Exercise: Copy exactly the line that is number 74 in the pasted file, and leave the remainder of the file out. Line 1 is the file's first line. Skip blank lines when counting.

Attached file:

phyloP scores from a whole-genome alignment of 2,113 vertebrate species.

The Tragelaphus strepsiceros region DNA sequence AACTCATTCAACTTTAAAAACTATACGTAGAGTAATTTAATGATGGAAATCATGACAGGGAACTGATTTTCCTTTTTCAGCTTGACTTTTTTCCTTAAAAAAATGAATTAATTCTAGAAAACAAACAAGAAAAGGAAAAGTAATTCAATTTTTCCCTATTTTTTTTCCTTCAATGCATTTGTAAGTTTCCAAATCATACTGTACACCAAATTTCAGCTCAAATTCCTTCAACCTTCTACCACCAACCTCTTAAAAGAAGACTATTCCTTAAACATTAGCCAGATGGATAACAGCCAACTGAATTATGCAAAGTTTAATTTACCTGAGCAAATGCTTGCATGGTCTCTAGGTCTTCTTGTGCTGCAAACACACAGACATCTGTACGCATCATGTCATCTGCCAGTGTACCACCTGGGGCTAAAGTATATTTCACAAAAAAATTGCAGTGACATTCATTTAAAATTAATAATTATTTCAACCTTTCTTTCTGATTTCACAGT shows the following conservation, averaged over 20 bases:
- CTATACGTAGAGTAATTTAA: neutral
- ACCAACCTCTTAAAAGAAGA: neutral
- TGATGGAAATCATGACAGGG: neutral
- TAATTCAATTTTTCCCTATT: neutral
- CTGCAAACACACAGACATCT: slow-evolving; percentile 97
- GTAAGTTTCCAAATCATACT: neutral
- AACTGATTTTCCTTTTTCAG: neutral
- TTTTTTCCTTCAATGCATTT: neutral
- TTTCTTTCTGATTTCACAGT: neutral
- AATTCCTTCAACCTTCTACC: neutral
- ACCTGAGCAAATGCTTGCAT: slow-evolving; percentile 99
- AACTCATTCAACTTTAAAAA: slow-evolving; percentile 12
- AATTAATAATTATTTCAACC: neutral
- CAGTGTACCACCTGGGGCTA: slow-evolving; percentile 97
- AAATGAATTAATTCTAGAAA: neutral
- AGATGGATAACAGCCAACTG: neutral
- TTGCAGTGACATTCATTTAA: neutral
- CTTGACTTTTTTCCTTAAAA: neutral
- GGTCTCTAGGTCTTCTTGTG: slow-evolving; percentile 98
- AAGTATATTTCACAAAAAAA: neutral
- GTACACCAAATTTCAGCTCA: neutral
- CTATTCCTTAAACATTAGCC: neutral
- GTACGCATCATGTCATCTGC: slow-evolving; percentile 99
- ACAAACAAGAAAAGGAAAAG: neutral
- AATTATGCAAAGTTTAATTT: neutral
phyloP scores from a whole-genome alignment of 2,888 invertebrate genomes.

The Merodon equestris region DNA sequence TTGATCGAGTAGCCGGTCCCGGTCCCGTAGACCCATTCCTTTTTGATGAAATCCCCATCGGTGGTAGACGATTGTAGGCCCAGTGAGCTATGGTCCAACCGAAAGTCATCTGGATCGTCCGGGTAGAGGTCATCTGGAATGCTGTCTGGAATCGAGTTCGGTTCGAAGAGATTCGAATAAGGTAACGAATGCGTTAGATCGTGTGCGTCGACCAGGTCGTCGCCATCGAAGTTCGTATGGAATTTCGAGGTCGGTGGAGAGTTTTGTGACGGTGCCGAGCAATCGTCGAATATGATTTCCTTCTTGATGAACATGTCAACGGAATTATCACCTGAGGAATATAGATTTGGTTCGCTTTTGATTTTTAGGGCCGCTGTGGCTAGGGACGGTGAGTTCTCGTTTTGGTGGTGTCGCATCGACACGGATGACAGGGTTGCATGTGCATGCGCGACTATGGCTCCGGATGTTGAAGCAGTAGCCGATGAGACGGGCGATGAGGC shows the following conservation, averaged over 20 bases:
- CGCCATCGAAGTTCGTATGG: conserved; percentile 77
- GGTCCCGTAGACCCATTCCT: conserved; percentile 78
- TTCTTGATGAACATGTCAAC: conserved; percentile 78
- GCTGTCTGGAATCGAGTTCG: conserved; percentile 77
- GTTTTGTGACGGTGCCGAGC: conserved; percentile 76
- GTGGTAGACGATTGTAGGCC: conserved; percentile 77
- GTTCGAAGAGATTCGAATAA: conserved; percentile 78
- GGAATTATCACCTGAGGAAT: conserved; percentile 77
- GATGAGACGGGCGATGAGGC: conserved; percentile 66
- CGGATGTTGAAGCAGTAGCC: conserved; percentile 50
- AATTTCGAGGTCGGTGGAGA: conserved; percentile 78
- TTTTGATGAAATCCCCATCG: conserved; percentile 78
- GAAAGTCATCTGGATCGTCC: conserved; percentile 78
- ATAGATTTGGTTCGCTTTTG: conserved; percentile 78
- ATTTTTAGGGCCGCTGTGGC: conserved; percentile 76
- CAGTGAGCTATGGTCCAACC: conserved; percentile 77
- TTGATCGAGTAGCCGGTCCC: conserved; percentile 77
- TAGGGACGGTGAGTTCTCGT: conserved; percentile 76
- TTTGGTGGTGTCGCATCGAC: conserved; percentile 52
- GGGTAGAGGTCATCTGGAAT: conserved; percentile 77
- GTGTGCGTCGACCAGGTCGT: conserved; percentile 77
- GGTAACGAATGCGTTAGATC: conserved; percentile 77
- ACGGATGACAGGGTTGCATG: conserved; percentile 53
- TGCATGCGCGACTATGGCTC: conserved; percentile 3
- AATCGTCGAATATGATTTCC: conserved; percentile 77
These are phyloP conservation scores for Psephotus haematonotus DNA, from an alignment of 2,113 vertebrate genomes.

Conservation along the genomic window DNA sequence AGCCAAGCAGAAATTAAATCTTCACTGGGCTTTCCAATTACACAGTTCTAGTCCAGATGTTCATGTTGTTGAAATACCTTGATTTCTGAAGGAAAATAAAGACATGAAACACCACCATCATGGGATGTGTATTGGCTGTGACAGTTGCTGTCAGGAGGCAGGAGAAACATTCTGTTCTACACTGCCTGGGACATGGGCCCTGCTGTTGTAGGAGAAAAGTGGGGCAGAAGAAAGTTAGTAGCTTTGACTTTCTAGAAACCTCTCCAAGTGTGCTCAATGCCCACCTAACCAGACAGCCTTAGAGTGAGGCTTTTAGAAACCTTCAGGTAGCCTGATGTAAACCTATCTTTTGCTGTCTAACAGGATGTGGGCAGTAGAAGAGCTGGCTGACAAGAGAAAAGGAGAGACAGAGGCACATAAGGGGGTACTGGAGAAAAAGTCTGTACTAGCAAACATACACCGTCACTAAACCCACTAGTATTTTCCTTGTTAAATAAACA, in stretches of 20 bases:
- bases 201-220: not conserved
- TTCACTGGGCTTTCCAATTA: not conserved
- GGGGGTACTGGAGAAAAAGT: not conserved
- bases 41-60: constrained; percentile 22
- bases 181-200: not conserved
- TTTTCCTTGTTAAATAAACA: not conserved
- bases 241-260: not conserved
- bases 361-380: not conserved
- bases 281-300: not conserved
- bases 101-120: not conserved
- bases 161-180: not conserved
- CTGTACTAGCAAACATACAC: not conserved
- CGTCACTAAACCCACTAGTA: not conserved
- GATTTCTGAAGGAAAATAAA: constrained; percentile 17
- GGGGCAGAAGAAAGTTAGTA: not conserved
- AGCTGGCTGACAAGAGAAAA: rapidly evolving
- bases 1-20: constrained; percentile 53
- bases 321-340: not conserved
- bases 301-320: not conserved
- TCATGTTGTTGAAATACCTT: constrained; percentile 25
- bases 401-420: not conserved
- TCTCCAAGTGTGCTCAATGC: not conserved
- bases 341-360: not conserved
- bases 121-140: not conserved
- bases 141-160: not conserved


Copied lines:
- bases 321-340: not conserved